Was equal opportunity bigotry an expected outcome of the Montgomery Bus Boycott?
|Rosa Parks: a Life|
by Douglas Brinkley
Jim Crow on every corner?
Everybody free to hate?
Is that what Rosa Parks was after?
Is that what the Montgomery Bus Boycott was all about?
Everyone born with a chip on their shoulder?
There are Americans who contend that Jim Crow lurks on the frayed edges of society in a "new and improved" multi-racial format that supports the inalienable right of every American to be or become an equal opportunity bigot.
Equal opportunity bigotry, seemingly rapidly becoming a universal U.S. privilege, can be demonstrated without regard to race, creed, color, gender, sexual orientation, national origin, physical ability, occupation, income, intelligence, integrity or honesty as demonstrated in today's political campaigns, corporate boardrooms and Congressional hearings, all playing out before our very eyes like reality television shows on social media, network news broadcasts and the streets of American cities.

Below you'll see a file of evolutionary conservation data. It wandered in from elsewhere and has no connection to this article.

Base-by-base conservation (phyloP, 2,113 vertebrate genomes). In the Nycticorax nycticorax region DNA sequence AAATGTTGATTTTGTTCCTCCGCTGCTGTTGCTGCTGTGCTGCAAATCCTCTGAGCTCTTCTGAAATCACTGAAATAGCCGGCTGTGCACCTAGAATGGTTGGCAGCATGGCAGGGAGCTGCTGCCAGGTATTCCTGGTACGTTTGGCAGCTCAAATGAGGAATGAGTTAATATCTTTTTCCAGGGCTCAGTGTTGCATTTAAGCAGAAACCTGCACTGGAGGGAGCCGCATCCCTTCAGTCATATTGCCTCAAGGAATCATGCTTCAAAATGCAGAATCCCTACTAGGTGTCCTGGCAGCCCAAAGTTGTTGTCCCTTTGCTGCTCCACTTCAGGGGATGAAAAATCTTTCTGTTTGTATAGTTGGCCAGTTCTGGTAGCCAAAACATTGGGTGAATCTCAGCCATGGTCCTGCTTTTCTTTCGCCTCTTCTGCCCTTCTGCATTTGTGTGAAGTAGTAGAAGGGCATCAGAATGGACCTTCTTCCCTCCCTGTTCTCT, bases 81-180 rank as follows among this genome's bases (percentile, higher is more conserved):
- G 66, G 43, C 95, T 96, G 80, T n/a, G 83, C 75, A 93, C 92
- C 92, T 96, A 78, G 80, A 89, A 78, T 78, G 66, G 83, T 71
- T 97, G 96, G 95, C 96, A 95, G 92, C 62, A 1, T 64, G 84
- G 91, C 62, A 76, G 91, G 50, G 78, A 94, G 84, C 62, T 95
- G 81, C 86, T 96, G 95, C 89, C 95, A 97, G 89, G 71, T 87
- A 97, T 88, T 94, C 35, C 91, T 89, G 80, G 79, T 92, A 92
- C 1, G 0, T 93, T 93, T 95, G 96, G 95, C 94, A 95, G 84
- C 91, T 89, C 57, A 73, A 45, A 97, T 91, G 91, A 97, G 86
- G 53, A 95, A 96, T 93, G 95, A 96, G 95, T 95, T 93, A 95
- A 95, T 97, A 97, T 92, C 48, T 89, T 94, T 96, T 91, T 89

|A "Colored School" in South Carolina, ca.1878|
The fact is: If it had not been for Rosa Parks' refusal to give up her seat that first day of December in 1955, all of the above, including anti-Jim Crow legislation, may have been delayed or even halted by southern segregationists and others afraid of the race battle that started it all.
When the Montgomery Bus Boycott began, I was in first grade at an overcrowded segregated Jim Crow school not intended to accommodate both elementary and middle school grades, which included sharing single-student desks and used hand-me-down books from area mainstream schools. That, however, was the custom since the end of the Civil War, beyond the U.S. Supreme Court decision in Brown v the Board of Education, and continued after Rosa Parks sparked the Montgomery Bus Boycott from 1955-56.